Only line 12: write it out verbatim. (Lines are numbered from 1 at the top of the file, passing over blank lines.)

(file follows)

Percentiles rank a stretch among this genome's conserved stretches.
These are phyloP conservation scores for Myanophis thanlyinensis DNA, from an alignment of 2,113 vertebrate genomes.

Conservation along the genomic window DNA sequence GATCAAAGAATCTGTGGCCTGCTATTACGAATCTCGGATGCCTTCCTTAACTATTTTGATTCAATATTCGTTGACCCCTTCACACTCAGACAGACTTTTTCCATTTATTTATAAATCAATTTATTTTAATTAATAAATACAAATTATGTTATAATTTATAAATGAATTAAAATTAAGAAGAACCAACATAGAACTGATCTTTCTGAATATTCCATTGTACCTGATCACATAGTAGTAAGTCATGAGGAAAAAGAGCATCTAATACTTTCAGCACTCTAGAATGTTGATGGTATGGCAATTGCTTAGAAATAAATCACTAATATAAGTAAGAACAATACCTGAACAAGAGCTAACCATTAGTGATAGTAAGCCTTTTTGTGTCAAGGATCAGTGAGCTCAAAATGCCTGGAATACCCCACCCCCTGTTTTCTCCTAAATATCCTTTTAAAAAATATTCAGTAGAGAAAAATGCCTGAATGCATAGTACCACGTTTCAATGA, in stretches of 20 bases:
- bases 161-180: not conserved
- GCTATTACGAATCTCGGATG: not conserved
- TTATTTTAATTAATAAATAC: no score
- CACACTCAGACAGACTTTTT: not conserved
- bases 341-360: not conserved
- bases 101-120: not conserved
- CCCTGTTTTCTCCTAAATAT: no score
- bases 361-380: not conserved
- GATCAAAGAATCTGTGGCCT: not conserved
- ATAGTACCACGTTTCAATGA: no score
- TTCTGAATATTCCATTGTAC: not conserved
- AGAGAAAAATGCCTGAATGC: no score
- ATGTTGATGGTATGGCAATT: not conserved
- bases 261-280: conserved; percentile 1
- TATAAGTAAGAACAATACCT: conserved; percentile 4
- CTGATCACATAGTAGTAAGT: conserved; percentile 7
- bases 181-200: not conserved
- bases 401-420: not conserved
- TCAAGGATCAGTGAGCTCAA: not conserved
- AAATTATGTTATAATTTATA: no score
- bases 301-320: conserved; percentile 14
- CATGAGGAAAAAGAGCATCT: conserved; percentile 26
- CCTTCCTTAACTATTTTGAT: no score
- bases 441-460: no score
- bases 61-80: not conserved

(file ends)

- GATCAAAGAATCTGTGGCCT: not conserved